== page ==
Due to Government bans on events with 500 or more people, certain businesses have been left with no choice but to cancel large live events and even reconsider holding events of any size to minimise the risk of spreading of the virus. Examples of this are music festivals like Splendour in the Grass and Bluesfest which have either been cancelled or postponed due to the prevalence of the virus.
In this situation where a business is forced to cancel an event that it has pre-sold tickets for due to the virus, if they have a force majeure clause in their terms and conditions, and especially if the clause covers pandemics or specifically mentions COVID-19, they may be able to avoid liability and not be required to provide their customers with a refund. However, “given the exceptional circumstances, the ACCC encourages all businesses to treat consumers fairly and compassionately” and still provide a refund or a credit note or voucher. Business need to weigh up the desire to accommodate customers and provide refunds, and the commercial viability of doing so. For some small businesses this may be challenging.
Ticketek has a force majeure clause in its terms and conditions that states that customers are not entitled to a refund if they are unable to attend a concert due to the outbreak of a disease. Even though it is within its power to reject refund requests, in these circumstances, Ticketek has said it will provide refunds. Other events like the Australian Grand Prix have been cancelled, but the Australian Grand Prix Corporation reassured ticket-holders that refunds would be provided.
Where an event has not been cancelled, but a customer simply chooses not to attend an event due to concerns about COVID-19, this can be treated as ‘a change of mind’ and businesses are not obligated to provide a refund. A customer’s rights to refunds in these circumstances will depend on the terms and conditions adopted by a business.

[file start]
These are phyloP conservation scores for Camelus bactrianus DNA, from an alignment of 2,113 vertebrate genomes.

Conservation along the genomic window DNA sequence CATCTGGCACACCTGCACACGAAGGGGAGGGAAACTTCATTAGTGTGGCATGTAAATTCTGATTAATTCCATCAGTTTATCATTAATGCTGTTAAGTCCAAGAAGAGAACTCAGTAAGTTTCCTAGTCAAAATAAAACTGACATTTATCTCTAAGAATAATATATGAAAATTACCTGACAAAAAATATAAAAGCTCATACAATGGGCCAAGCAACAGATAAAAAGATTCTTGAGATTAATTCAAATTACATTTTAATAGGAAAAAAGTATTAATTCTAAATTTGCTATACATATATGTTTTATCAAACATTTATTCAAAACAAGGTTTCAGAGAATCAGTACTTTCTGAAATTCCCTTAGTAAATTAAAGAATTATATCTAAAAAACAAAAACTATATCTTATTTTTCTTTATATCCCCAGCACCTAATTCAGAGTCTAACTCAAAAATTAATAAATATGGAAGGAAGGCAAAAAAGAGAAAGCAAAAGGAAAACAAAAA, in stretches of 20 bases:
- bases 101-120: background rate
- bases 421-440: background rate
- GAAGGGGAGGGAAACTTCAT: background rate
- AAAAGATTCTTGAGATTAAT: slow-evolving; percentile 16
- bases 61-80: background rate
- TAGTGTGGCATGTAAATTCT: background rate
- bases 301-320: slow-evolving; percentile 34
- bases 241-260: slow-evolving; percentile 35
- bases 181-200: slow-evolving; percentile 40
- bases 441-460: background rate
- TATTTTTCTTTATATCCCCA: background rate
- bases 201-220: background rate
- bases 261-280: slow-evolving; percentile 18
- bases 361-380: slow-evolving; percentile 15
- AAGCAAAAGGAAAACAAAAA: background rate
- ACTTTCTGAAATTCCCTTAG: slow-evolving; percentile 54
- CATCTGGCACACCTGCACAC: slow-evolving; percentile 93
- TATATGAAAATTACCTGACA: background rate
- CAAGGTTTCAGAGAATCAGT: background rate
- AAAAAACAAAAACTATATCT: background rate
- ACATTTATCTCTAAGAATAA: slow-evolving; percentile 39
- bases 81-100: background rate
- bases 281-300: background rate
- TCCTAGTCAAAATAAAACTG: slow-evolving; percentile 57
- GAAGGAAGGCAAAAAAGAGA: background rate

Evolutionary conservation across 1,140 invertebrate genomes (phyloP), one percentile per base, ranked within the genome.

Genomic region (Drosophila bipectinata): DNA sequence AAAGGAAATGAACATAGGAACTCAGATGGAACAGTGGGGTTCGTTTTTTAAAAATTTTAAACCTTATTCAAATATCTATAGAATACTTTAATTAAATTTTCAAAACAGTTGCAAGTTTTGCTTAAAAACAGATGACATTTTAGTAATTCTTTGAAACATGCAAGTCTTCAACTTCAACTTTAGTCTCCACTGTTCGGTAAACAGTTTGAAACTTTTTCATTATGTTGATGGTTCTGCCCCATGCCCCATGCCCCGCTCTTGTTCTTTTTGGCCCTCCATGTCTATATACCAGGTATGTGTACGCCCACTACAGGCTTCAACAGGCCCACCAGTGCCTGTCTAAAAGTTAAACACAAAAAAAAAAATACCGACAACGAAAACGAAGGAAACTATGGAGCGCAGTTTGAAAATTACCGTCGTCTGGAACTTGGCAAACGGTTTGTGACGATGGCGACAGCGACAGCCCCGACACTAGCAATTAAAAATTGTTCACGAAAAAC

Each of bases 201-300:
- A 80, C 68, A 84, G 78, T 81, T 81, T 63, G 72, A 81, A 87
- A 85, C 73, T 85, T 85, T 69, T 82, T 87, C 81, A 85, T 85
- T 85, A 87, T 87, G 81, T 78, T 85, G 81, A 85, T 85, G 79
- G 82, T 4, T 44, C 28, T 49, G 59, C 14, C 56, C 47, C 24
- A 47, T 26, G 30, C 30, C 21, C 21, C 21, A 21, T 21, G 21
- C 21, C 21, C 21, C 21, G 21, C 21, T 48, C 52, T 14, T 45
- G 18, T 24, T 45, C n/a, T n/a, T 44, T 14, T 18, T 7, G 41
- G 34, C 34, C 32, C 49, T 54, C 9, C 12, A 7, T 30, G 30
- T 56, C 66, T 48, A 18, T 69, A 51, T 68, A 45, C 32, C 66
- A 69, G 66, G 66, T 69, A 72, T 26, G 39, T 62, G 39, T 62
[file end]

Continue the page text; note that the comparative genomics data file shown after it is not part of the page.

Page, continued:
How to approach future contracts?
Businesses should take extra care when entering contracts to ensure they understand the effect of force majeure clauses, including what will trigger the clause and who bears the risk of a force majeure event.
Instead of relying on force majeure clauses that are drafted broadly, it is recommended to expressly include pandemics and COVID-19 in the list of force majeure events in contracts going forward.
© Progressive Legal Pty Ltd (2020) All legal rights reserved.
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Ian Aldridge is the Founder and Principal Lawyer Director at Progressive Legal. He has over 15 years experience in advising businesses in Australia and the UK. After practising in commercial litigation for 12 years in major Australian and International Law Firms, he decided to set up a NewLaw law firm in Australia and assist growing Australian businesses. Since then, he has advised over 2,500 small businesses over the past 6 years alone in relation to Intellectual Property Law, Commercial, Dispute Resolution, Workplace and Privacy Law. He has strived to build a law firm that takes a different approach to providing legal services. A truly client-focused law firm, Ian has built Progressive Legal that strives to deliver on predictable costs, excellent communication and care for his clients. As a legal pioneer, Ian has truly changed the way legal services are being provided in Australia, by building Legal Shield™, a legal subscription to obtain tailored legal documents and advice in a front-loaded retainer package, a world-first. He has a double degree in Law (Hons) and Economics (with a marketing major). He was admitted to the Supreme Court of NSW in 2005.